The Rigsby sisters were going to win this if or when the federal courts ever allowed it to be presented to a jury because it is an obvious false claim. State Farm paid the NFIP claim in full, billed to the government, without attempting a legitimate adjustment of the loss. Then a month or so later, they sent an engineer out to determine the “predominant” cause of the damage. The firm was given demands that it not divide damage between wind and flood, but to assign the loss to the predominant cause. This was what they did at every house that was in the surge area – pay flood in full immediately without any investigation, then later have a rigged/coerced investigation to deny the wind claim.

    This particular house was not on the beach. It was north of Biloxi Bay on the Tchoutacabouffa River. It had 4 or so hours of hurricane force winds coming off the bay. It was at the west end of the street so all the debris ripped off the other houses were slammed into it by east/southeast hurricane winds. Then finally there were between 2 and 4 feet of water from the bay meeting the river. Not as powerful as the surge and waves on the beach, but wind-driven tidal surge. There was roof, wall, and window damage obviously not caused by flooding. Parts of the ceiling had fallen in from rain flooding through the roof failure.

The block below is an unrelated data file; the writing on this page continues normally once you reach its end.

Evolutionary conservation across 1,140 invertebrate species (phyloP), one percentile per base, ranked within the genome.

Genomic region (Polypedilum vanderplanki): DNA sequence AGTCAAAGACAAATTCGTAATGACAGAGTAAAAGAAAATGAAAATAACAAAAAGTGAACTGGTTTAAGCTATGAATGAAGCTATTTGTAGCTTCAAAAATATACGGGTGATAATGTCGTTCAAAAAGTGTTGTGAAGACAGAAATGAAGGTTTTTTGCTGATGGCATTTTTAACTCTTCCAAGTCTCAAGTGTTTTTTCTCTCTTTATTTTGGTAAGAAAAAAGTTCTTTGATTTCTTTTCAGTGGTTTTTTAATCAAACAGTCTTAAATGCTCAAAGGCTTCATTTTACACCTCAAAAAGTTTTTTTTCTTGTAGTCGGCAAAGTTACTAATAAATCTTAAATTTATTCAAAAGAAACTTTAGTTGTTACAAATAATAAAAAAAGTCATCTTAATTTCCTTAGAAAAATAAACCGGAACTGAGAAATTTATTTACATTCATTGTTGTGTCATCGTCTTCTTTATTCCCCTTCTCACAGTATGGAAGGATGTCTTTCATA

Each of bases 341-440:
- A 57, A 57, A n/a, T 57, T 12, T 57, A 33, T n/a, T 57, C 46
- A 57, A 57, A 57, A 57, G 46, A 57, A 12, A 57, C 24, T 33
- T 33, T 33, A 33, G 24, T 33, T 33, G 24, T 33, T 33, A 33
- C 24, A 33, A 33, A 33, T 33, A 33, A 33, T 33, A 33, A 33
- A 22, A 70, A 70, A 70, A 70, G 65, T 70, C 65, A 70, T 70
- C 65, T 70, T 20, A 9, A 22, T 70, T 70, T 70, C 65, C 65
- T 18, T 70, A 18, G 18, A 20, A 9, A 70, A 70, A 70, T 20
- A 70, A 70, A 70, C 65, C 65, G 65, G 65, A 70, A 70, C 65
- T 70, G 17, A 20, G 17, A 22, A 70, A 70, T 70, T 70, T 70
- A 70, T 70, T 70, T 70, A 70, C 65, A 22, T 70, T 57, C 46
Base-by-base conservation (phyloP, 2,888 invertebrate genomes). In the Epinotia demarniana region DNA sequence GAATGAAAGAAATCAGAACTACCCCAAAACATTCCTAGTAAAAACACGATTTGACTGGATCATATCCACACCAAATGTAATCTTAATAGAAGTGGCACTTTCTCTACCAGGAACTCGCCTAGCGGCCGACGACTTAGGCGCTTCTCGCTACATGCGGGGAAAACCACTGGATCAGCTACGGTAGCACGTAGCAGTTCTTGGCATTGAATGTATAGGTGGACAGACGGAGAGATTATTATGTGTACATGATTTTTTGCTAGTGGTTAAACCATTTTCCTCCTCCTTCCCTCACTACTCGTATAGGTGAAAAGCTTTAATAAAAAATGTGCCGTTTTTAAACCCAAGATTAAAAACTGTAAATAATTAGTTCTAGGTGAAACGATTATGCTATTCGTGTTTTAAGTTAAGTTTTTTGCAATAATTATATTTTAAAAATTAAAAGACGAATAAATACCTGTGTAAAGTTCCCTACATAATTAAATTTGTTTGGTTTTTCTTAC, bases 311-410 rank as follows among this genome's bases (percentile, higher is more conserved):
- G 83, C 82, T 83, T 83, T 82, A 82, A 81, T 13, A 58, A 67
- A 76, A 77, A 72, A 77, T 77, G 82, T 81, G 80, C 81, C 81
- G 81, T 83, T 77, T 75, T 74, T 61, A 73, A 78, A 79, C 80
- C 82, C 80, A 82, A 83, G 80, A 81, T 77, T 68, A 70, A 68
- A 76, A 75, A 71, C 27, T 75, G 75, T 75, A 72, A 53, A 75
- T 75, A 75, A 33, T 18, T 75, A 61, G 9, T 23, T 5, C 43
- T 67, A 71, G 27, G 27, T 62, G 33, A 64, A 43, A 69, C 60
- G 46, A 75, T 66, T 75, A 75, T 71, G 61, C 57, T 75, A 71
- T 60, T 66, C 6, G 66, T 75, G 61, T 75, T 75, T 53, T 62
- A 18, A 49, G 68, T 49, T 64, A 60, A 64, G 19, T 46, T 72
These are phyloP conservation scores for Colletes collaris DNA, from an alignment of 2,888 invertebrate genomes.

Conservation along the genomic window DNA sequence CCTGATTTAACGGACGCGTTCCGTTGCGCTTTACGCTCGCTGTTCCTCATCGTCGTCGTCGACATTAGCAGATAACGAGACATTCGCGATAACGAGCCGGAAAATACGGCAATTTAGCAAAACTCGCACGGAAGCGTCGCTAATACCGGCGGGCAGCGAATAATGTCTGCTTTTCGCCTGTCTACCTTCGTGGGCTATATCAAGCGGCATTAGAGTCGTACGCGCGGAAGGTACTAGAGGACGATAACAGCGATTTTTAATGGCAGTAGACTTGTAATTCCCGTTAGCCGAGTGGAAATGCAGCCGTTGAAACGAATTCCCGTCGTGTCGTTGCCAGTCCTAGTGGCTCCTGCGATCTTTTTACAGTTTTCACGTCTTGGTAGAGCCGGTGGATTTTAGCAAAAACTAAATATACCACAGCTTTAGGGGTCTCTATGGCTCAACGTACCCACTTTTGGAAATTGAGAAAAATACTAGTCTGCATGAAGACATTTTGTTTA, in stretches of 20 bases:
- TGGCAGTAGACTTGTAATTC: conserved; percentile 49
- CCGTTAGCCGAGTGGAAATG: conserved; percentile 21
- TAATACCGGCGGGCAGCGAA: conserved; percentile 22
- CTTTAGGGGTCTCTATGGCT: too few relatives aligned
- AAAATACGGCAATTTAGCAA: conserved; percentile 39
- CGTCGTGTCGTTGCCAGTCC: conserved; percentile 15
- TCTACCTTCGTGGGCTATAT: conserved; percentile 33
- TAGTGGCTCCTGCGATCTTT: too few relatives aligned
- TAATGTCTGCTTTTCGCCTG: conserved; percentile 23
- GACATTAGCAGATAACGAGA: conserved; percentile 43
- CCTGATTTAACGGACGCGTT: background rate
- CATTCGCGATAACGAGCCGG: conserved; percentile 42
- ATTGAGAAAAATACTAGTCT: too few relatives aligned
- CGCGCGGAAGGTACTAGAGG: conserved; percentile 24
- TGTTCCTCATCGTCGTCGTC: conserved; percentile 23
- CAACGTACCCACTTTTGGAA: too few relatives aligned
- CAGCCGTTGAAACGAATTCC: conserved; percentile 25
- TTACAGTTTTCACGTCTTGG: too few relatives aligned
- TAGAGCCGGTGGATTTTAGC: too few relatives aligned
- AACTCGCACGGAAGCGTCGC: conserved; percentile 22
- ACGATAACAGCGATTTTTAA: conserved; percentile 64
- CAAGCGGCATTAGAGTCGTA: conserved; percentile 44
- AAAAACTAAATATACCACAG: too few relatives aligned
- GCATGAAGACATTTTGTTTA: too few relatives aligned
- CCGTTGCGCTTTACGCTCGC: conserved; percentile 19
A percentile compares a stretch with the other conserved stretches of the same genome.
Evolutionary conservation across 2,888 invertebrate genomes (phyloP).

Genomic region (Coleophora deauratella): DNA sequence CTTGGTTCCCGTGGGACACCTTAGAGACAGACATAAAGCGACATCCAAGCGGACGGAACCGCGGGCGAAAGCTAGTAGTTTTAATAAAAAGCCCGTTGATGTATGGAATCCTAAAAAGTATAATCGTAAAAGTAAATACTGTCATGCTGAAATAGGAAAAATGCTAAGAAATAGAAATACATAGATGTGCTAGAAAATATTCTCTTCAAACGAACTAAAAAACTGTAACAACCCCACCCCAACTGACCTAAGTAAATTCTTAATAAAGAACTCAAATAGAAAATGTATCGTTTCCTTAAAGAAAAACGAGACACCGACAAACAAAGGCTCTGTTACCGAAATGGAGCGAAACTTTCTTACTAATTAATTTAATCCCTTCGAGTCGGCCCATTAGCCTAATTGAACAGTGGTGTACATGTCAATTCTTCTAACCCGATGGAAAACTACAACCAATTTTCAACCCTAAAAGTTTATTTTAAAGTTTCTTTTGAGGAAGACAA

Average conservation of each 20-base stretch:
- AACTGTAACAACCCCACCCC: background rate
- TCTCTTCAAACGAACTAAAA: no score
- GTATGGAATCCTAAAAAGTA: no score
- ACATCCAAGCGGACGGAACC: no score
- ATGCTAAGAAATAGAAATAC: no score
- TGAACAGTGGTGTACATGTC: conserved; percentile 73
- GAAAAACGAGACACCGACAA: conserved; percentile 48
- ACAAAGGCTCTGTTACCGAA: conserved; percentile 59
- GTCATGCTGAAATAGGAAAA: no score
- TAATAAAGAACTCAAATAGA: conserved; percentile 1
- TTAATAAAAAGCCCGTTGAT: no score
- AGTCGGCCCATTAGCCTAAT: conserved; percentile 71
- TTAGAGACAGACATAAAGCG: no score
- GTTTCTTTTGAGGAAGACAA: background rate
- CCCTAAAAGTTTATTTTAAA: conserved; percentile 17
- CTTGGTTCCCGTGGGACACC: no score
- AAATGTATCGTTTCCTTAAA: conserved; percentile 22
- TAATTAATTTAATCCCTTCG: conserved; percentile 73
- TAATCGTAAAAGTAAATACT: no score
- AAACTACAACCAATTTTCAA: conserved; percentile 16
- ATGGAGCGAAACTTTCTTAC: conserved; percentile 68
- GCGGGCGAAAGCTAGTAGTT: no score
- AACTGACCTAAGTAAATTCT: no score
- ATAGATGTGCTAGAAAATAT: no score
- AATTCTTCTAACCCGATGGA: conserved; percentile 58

The legal question now is how the Rigsbys’ status as whistle-blowers translates to other cases. To qualify as whistle-blowers they had to have inside information that exposed fraud. They have done that. The question to be argued, if this survives possible appeal I suppose, is what subset of State Farm cases is applicable to their whistle-blower status. My feeling is that it should apply to cases where most of the structure was still standing because those could and should have been legitimately adjusted for wind and flood damage. The slab cases are not false claims. I think most of them also had substantial wind damage and should have been paid by State Farm, but there was no fraud in paying the flood claims.

    It would be outrageous if their whistle-blowing applies only to the specific documents they had. That would make a sham of qui tam.

  • Ben:
    “You’re in good hands with Allstate.”
    “Like a good neighbor, State Farm is there.”
    You need to listen more closely to commercials (:))

  • “You’re in good hands with Allstate.”
    “Like a good neighbor, State Farm is there.”
    Ben, you need to watch commercials more carefully (:-))
    Then again, wouldn’t a good neighbor help you get the government to pay for your damage?